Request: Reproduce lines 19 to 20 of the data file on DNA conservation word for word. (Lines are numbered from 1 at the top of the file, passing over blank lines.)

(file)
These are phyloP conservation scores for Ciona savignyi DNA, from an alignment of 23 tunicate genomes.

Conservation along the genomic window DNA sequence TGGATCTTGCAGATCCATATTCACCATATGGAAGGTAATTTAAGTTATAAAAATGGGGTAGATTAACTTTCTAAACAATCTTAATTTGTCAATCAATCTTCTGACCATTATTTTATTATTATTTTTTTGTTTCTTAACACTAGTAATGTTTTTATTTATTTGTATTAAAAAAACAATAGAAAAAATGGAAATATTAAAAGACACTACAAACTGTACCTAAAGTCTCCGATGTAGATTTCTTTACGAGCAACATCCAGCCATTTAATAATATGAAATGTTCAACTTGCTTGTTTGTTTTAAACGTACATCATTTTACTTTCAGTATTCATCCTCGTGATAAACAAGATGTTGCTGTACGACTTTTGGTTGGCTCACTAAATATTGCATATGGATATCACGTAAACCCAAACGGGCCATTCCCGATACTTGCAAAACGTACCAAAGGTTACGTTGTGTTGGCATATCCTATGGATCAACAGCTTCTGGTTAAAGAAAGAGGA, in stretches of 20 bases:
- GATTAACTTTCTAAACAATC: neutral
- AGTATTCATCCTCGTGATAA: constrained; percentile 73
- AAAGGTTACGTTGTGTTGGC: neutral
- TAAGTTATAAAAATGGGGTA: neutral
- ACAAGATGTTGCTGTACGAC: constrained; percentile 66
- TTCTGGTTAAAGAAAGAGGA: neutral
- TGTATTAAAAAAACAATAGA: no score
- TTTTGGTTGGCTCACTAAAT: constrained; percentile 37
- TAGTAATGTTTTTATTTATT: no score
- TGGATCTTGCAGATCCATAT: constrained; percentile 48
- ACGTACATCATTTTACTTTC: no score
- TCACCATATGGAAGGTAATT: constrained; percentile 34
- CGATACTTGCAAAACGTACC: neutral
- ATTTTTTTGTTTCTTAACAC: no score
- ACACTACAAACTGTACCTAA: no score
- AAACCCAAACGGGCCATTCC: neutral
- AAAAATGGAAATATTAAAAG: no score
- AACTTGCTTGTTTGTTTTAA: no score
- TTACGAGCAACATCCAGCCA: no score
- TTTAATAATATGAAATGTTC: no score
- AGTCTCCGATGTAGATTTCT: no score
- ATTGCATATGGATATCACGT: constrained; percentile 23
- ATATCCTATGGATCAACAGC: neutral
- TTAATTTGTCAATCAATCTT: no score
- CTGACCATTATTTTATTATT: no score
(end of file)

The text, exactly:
- AAAAATGGAAATATTAAAAG: no score
- AACTTGCTTGTTTGTTTTAA: no score